Transit Toronto is sponsored by bus tracker and next vehicle arrivals. TransSee features include vehicle tracking by route or fleet number, schedule adherence, off route vehicles and more advanced features. Works on all mobile devices and on any browser.
Supports Toronto area agencies TTC, GO trains, MiWay, YRT, HSR and GRT, as well as NY MTA, LA metro, SF MUNI, Boston MBTA, and (new) Barrie.

TTC workers vote on deal today

Expected to accept contract

Came ‘within inches’ of strike


The TTC’s 8,400 workers, who are slated to vote on their contract today, came “within inches” of being on strike, union president Bob Kinnear said yesterday.

Kinnear declined to speculate on which way the vote would go — although it would be remarkable if workers voted against the deal that was recommended Sunday by the union’s 15-member bargaining committee.

“We are a democratic union,” Kinnear said yesterday. “I don’t want to speculate on what 8,000 people may or may not do.”

He said a four-hour meeting Tuesday with about 1,000 workers led to a “better understanding” of the deal. Vote results should be available tonight.

The deal almost fell apart late Sunday afternoon. Much was made of a shouting match between Kinnear and TTC chairman Howard Moscoe, and a call he received from Mayor David Miller that TTC officials said helped crystallize the deal.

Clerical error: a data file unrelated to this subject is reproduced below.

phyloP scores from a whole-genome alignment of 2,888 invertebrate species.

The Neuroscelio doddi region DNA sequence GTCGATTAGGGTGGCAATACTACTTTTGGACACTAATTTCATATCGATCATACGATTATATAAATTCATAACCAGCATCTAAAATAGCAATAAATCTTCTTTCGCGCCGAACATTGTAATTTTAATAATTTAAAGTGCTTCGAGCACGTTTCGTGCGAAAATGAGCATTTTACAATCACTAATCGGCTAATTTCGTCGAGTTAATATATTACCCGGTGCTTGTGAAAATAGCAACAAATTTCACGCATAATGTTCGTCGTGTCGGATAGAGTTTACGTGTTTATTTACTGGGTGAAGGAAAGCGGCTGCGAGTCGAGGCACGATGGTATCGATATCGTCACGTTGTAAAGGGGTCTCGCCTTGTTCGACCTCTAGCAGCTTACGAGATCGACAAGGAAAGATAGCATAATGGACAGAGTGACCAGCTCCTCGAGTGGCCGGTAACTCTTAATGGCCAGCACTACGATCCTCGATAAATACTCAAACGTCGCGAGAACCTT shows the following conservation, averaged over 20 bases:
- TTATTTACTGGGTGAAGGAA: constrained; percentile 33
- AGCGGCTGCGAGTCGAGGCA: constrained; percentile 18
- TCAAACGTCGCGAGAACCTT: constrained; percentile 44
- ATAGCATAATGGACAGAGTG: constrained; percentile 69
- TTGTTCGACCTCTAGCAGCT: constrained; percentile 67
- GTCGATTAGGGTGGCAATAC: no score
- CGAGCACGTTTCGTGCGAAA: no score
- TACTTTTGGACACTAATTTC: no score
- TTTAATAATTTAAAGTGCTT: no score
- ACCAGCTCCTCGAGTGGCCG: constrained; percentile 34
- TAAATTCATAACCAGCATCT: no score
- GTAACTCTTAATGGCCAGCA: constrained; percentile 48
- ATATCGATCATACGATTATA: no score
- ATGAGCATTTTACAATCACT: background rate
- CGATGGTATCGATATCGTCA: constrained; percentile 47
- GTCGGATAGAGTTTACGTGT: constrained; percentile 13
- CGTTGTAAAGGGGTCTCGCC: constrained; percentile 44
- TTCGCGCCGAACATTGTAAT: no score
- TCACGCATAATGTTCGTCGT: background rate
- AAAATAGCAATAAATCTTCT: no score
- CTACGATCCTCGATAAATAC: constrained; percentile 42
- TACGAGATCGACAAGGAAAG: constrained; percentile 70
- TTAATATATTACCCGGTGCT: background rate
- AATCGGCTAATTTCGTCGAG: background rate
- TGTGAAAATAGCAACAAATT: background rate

But Kinnear said the unsung hero was Scott Blakey, the TTC’s director of human resources and a negotiator.

“He really solidified the deal,” said Kinnear. “We had a good discussion just moments prior to the dispute I got into with Howard Moscoe. It was a good talk. We spoke about a lot of things, about how far we’d come, and we were able to resolve some issues about working conditions and that’s what finally resolved it.”

As for the yelling match with Moscoe, Kinnear said he accused Moscoe of forcing workers into a strike for “a couple of hundred dollars,” a reference to a pension holiday the TTC relented on that added about $6 million to the package.

On the phone, Kinnear said Miller “was giving his reasoning why the strike wouldn’t be beneficial to the city or the membership. I can tell you unequivocally the phone call had no bearing on the decision that we finally came to.”

Kinnear said that while some of his advisers were pressing him to get more from the city, he didn’t think a strike was in his membership’s best interest.

“There’s no doubt there was a lot of pressure, especially realizing not only my members’ lives could be disrupted but also those of a million people who use the transit system every day.

“The problem with going on strike is you end up in arbitration and the things we were successful in negotiating would probably no longer be there. We would have lost all the underlying issues that we were successful in negotiating.”

Those things included stricter contracting-out language, sick-day policy changes and flexibility on clothing allowances.